Dinah Hawken (drawings by John Edgar)
The Holloway Press
Ruby Duby Du
Elizabeth Smither (Kathryn Madill illus)
The Cold Hub Press
Victoria University Press
On opening Dinah Hawken’s latest volume of poetry, one is struck by its materiality: for a volume of such spare poems, it is a heavy book, a beautiful thing. This sense of the material is evident also in the impressions made by the letterpress-printed words in the pulp of the cut pages. Nostalgia materialises, one might say, in the page’s imperfect absorption of the ink, suggestive of a saturated past all but lost except for its tracing in these spectral letter-figures that, ruin-like (or like the runes of John Edgar’s accompanying stone rubbings), evoke the fullness of the world and all its constituting otherness through their very imperfection.
If the volumes by Hawken and Smither share a nostalgic shading for a world displaced by the way we represent and know it, they share with Hughes an attention to the paradox of knowledge. As Hawken and Smither suggest, to know the world is to know it as metaphor, and all three poets pursue the implications of this displacement by exposing the edges of knowledge; at times these edges are shown to be beautifully contingent, at other times they are revealed as debilitating and prescriptive.
A poem like Hawken’s “Leaf” (quoted in full) expresses something of this paradox of knowing:
A frame of anticipation.
Smooth, open, with nothing to say
– It has never heard of urgency.
Each flicker in the wind is an echo:
here here here here. A silver
hair curved on the page.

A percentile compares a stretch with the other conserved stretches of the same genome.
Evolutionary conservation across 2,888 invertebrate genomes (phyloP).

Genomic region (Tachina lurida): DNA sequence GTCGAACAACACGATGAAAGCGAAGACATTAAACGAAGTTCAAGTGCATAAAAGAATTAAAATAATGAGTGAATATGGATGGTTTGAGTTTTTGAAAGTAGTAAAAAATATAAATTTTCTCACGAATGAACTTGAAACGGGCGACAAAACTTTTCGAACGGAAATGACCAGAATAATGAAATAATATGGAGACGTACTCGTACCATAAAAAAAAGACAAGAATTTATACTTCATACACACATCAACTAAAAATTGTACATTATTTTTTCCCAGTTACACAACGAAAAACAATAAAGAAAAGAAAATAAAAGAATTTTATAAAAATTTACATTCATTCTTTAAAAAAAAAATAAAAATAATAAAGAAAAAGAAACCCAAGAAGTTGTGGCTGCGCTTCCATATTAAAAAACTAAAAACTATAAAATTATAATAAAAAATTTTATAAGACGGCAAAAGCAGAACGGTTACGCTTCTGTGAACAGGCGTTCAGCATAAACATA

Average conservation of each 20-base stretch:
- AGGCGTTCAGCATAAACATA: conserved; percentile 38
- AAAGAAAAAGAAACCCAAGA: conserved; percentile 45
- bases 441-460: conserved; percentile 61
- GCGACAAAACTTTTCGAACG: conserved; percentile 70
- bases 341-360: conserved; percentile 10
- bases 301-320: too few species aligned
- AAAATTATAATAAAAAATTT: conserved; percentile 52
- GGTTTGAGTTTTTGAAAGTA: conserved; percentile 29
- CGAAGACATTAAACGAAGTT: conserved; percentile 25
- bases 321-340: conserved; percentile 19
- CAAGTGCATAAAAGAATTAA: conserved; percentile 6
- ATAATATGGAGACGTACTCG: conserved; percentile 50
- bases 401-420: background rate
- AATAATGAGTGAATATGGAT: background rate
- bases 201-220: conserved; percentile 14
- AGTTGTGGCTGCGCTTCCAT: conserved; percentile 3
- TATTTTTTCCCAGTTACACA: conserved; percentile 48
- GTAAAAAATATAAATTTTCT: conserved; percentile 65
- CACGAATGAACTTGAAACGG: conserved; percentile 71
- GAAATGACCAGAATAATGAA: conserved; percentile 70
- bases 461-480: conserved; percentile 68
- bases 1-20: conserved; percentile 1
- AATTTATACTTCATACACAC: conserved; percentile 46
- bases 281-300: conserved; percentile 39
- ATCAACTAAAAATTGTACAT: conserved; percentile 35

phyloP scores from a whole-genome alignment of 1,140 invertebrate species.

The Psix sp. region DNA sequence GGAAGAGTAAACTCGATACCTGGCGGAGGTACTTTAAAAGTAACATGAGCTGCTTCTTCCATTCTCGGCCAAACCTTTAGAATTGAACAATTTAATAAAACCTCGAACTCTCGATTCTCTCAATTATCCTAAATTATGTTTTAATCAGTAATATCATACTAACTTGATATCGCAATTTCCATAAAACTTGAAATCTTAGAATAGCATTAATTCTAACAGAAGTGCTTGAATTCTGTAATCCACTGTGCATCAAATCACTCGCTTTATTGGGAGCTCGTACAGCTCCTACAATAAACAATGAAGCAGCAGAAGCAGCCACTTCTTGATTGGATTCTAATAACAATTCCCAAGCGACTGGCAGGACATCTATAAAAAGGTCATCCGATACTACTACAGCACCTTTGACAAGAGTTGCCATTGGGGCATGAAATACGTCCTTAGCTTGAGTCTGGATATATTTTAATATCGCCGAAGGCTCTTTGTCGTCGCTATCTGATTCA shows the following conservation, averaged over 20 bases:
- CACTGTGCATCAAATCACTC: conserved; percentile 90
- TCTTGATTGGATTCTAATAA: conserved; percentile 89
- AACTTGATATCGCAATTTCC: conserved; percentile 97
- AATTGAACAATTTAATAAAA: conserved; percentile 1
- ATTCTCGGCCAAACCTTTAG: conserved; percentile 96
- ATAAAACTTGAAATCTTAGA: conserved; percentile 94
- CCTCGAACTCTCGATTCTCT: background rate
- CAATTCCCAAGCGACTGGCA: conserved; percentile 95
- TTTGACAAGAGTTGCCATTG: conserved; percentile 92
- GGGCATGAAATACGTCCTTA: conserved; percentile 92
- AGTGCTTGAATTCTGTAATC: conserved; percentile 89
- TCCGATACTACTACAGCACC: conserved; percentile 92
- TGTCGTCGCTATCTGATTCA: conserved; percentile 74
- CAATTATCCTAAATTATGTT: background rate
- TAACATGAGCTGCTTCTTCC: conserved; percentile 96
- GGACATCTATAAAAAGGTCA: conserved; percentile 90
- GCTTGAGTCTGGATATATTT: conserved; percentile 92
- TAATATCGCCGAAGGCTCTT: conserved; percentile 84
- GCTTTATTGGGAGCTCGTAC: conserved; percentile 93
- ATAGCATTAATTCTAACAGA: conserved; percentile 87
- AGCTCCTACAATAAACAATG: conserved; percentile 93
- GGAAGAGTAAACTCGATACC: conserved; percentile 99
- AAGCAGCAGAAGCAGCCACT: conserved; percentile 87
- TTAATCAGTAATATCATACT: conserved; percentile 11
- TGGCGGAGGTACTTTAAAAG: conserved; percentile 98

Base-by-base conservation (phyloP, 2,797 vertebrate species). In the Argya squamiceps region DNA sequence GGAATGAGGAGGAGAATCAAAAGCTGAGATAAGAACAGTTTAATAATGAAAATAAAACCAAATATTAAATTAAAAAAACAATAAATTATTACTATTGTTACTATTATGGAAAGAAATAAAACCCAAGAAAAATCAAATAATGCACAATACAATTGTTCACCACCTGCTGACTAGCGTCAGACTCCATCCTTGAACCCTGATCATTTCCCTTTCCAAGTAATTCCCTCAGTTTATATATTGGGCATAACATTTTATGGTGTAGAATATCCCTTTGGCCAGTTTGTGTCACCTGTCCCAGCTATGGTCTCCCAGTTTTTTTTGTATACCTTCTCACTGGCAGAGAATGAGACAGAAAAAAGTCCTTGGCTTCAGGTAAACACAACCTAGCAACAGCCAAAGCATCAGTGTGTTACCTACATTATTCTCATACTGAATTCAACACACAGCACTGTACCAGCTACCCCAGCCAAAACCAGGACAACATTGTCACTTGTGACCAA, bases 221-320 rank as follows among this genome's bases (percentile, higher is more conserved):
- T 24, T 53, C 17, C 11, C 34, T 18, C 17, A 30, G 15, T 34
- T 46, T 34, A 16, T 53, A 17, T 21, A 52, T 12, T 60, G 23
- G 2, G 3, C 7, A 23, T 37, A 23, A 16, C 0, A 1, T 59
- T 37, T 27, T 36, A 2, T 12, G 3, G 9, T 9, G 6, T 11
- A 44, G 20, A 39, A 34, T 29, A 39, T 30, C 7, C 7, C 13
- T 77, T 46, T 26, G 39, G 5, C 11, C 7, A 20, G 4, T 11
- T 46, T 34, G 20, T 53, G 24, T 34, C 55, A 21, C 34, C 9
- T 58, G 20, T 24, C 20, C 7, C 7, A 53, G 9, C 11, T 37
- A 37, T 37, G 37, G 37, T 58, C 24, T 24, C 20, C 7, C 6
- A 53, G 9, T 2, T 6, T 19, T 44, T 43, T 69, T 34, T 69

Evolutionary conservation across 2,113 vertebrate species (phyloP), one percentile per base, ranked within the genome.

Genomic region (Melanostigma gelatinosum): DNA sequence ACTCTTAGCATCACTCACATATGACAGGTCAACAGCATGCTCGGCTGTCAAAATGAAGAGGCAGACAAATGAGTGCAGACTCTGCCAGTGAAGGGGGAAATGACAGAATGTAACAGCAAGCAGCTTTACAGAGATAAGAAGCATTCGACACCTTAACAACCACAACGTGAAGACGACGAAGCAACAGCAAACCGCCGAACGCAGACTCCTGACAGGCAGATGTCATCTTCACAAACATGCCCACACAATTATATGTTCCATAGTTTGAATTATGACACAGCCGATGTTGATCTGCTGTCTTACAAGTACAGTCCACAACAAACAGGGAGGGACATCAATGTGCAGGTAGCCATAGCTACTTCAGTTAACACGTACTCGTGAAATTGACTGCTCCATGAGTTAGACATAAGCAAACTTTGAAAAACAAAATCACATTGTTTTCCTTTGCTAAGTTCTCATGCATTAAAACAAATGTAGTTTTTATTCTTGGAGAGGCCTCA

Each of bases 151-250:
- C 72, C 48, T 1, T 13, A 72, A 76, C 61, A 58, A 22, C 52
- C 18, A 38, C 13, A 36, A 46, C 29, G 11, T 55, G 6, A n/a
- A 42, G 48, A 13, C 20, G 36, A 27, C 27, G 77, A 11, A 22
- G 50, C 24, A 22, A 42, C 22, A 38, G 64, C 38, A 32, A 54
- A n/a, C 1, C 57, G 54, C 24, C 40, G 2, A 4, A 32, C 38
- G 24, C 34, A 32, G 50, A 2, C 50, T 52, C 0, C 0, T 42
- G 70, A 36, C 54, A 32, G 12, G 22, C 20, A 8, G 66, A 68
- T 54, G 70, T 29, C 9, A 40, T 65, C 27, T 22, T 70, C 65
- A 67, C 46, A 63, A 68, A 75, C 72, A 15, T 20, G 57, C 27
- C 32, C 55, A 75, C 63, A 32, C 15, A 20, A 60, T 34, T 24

A dark eyelash too. Imagine worlds
without edges and order. Imagine
a page empty of everything
and yet not
giving edges away.
The constituting dilemma of knowing materialises here in the immediate edging into figuration; the prosopopic “heard”, the metaphors (“frame” or “the wind is an echo”) serve to remind the reader of their inhabitation of language, but also of our dependence on this translation of world into knowledge. The poem asks us to consider ourselves as our edges – the very figures, signs and sounds we use to bracket the world for knowing and sharing; the world exists for us within the human frame, that parenthesis of “curved” and cursive “silver hair” and “dark eyelash”. Within this suspension, a “frame of anticipation”, we experience the knowing and not-knowing of the world, expressed for us in that typically aporetic Beckett-like injunction of the poem’s last five lines. We also hear it in Hawken’s word play: to consider a world “without edges” (no edge) is also a form of knowledge.
For Hawken, the instance of knowledge is haunted by all that disappears in its moment of presentation; the volume’s tone is thus that of the apostrophic “o”, and while the poems continually cycle through their tender paradoxes (one notes the chiasmus on which one of the “Stone” poems is built: “o”, “on”, “one”, “tone”, “stone”, “tone”, “one”, “on”, “o”, as well as the chiasmatic-like figure with which the volume’s last poem concludes), they find time to reflect on the material argillite of a life lived with others in time and metaphor: the knowledge of one’s mortality (that “silver hair”), the experience of gender as constructed in knowledge.
Smither’s volume is written to her granddaughter, Ruby; her birth is recorded in the volume, as is her entry into language and knowledge. Given the dedication (for Ruby), if not also the volume’s imperative to weigh, measure and record the details of this new life, one might expect simple, clear poems; indeed, one might expect a series of “clean […] windows” through which Ruby might come to know the world as free of the warp and condensation of knowing as possible. But, as the poem “Cleaning windows for Ruby” makes clear, this isn’t possible, especially when one starts life with a metaphor for a name. We grow into metaphor, and into the drama of likeness and difference that defines our experience of knowing. In the volume’s series of watercolours, Kathryn Madill interprets this drama through the materiality of empty garments and spectral objects, all of which call out for inhabitation as ephemera of the human frame. Simple seeming poems become lessons in looking, listening (the wide-open song-vowel of “duby du”) and metaphor. The poems enquire into the rudiments of knowledge and the desire for synthesis: “the way a girl can come together / with a hat and pouting lips”.